… Furthermore, the 20 (current) funds comprising the NewEdge CTA Index are not all pure trend-following strategies. This gives the Newedge CTA Index a distinct advantage during the 2009 and early 2010 periods, where a lack of sustained trends across several key markets created a difficult environment for many trend-following strategies and indexes.”

We couldn’t have said it better ourselves. If you want TRUE managed futures exposure, in our opinion, you need a portfolio of different trading programs diversified across various trading strategies which pure trend following is but just one component.

Now we will readily admit that does take more than $5,000, and can take well into the millions – so these products may indeed be the closest a small investor can get to managed futures. But even if that is the best they can get, should they still be named as they are?

Respectfully,

Jeff Malec










Comments

  1. I do not agree with your criticism of WDTI. I think WDTI is great for long term, non-accredited AND accredited, investors. Bottom line, it seems WDTI’s net performance (using the DTI index, taking out the 0.95% annual fee every year) from 2004 through 2010 is just above 5% per year. Not bad considering they use no leverage. When an accreditied investor invests in a managed futures fund through a wirehouse who has feeder funds, they can get in with only $10,000, but the TOTAL fees are very high around 3-7+%. If one wants to invest directly in a true world class managed futures fund with a proper long-term track record, one needs at least $1M – $10M. Even in this situation, TOTAL fees can be 2-5+%. On top of the high fees, you get poor liquidity and very little transparancy, along with conerns of how much leverage they are using. All in all, there are many managed futures funds that have performed worse than WDTI. I think WDTI is a great way to get professional and disiplined long term trend following exposure in one’s portfolio at a fraction of the cost. Also, not using leverage makes WDTI an excellent, sustainable long term investment that you can feel pretty safe will never “blow up.” Are you critical of WDTI because it threatens your business?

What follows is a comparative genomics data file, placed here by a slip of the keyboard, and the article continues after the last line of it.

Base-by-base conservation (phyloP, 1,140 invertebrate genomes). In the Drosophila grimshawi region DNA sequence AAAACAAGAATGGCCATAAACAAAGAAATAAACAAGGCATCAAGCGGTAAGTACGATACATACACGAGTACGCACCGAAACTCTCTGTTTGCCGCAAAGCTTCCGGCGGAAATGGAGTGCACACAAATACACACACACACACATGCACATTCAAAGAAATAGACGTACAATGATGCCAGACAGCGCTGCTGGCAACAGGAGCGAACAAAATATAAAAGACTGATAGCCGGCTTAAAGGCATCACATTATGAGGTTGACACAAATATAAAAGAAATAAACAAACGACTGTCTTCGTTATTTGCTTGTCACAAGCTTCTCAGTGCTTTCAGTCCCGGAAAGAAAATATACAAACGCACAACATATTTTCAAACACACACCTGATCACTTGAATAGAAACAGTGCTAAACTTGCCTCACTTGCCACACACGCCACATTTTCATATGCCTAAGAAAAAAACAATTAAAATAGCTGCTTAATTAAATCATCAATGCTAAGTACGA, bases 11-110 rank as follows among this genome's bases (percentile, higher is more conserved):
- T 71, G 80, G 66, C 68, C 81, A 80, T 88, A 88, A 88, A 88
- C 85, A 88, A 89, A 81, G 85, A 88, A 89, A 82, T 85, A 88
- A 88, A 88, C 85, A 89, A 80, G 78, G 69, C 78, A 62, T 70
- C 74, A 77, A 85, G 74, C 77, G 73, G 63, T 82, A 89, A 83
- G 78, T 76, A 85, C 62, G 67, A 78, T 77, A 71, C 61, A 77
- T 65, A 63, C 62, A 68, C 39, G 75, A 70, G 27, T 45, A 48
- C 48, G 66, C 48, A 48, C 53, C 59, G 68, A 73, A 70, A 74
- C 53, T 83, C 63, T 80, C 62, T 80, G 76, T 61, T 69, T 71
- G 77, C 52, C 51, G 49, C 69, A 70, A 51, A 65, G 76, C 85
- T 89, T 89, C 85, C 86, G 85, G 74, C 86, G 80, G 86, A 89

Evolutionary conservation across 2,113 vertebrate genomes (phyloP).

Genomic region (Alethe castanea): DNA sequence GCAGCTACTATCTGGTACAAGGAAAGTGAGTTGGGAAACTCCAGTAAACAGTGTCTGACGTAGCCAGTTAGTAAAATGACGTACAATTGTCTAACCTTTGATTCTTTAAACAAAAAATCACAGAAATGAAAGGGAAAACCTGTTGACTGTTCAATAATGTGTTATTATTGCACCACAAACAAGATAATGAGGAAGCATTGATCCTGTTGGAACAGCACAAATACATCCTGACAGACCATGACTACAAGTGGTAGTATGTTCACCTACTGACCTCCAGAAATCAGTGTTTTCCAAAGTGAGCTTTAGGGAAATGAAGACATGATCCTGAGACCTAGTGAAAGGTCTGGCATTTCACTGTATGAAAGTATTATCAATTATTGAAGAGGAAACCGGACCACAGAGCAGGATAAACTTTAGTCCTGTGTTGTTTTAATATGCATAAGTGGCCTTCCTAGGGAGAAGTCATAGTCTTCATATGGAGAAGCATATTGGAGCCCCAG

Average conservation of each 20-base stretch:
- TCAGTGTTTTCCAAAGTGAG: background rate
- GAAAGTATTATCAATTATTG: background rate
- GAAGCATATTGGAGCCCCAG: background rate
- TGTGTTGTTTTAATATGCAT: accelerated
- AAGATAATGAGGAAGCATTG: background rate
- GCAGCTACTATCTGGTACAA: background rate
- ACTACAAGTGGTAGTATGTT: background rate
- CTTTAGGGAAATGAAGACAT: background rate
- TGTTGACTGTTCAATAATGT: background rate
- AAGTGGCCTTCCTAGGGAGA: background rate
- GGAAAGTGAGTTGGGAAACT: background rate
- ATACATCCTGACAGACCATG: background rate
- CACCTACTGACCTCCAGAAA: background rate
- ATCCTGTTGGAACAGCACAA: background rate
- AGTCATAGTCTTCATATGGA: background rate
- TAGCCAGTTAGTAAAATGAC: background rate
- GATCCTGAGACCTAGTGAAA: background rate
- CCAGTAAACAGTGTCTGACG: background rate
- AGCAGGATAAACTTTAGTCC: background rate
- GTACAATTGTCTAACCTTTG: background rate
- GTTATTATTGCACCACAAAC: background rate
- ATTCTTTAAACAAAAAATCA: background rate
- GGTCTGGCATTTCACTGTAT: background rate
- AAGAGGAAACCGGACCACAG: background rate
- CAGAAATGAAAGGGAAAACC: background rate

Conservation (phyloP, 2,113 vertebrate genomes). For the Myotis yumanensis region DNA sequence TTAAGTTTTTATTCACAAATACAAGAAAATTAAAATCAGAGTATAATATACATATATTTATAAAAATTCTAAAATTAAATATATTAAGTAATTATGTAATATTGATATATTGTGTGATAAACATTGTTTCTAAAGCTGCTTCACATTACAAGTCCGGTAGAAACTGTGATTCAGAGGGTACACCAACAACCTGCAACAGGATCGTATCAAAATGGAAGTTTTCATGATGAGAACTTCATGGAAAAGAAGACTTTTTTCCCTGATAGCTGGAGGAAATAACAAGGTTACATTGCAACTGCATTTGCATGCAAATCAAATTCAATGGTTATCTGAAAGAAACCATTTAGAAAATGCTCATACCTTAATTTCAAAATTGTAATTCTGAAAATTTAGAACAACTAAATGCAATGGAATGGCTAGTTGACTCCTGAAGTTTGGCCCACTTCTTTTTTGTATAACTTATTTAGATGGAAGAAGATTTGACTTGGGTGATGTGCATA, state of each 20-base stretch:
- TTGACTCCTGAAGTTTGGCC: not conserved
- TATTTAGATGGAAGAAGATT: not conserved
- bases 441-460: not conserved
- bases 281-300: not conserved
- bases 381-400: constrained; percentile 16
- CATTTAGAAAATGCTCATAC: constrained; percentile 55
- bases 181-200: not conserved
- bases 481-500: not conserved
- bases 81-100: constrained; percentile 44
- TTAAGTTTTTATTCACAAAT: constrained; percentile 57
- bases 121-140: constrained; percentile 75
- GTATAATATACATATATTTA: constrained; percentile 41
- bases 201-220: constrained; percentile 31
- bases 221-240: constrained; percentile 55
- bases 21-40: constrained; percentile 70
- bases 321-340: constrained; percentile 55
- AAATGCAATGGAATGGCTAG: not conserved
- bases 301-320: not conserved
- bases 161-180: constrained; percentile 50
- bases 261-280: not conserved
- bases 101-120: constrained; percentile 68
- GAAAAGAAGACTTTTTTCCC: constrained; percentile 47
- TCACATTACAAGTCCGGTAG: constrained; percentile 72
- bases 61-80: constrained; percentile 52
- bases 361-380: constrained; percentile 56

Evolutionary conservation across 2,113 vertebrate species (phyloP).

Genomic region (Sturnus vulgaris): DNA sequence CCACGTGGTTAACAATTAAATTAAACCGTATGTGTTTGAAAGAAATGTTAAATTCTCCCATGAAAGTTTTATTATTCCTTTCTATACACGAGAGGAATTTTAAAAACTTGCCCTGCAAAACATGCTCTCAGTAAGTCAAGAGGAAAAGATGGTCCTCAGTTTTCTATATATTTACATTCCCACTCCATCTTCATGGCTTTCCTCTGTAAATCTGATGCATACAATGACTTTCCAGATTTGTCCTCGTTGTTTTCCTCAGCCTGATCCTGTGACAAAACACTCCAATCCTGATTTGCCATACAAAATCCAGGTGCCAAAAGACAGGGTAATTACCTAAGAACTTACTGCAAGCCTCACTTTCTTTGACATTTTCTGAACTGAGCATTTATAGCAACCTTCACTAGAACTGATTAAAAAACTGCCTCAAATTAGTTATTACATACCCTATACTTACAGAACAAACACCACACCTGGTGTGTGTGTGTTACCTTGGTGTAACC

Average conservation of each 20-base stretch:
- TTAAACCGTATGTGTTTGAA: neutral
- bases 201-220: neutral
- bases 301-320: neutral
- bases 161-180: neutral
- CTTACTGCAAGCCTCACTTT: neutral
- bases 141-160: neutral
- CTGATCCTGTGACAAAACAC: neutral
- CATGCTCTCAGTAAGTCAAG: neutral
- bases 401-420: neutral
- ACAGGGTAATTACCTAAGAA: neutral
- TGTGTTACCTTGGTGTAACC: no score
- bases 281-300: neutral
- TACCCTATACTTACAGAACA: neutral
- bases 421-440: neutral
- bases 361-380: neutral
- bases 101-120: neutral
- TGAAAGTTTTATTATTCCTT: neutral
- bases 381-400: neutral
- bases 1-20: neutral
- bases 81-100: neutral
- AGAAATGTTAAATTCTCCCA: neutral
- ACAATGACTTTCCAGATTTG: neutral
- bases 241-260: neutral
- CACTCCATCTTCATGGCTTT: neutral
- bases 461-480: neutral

• Thanks for taking the time to read our post and provide your perspective. Here are our thoughts:

      1. Though the program is described as not using leverage, it does trade in futures contracts which have built in leverage. So while the funding is not leveraged, the investment vehicle itself has leverage built in where it will trade Crude Oil futures, for example, by putting up $8,000 to trade $80,000 worth of Oil. Traditional managed futures program operate in the same way, not leveraging up investor allocations, but rather using the leverage built into the futures contracts they invest in.

      2. We’re not a fan of the feeder funds you’re referencing, either. Those fees are outrageous. But as far as the minimums for gaining direct access, your $10 million is way too high. We believe an investor typically needs around $250K to gain access to high quality managed futures programs.

      3. You seem to be confusing managed accounts and managed futures funds. We promote managed accounts, which do not suffer from the same liquidity and transparency problems that plague funds.

      4. WDTI can be a good way to get long term trend following exposure – per the single model it tracks. But does that make it right to label it a Managed Futures ETF? That is our problem. It is marketed deceptively, trying to capitalize on the managed futures asset class when it doesn’t track the asset class as a whole very well. That is why we are critical.

      5. It may threaten our business, and as such we do have an incentive to point out all that is wrong with it, but that doesn’t make those points incorrect.